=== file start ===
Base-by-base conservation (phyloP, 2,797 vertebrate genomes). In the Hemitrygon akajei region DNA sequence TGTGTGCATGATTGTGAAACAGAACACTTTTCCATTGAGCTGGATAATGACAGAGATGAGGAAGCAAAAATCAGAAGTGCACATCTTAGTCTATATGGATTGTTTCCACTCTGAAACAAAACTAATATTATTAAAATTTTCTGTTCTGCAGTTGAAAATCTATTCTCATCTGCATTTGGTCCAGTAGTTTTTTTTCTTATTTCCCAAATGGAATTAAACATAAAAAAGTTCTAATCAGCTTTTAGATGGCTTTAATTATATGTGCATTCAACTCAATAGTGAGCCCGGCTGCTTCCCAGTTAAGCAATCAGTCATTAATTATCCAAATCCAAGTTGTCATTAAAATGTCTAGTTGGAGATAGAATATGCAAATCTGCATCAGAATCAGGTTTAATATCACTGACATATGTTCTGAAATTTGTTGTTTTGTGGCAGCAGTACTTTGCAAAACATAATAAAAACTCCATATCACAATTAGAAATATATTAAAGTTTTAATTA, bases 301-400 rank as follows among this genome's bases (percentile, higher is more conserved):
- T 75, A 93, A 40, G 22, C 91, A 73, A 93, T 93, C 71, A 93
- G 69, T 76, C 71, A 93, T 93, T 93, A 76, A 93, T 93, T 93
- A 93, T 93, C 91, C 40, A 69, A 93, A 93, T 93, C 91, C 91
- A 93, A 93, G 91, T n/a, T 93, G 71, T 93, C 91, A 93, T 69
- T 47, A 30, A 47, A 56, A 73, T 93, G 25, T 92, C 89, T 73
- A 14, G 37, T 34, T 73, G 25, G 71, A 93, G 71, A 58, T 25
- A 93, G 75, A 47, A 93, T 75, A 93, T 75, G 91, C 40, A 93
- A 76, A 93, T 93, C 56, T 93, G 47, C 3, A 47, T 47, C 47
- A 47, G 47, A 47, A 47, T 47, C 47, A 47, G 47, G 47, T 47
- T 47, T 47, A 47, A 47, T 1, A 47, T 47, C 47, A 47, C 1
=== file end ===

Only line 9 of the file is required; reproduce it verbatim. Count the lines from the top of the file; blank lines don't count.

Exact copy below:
- A 76, A 93, T 93, C 56, T 93, G 47, C 3, A 47, T 47, C 47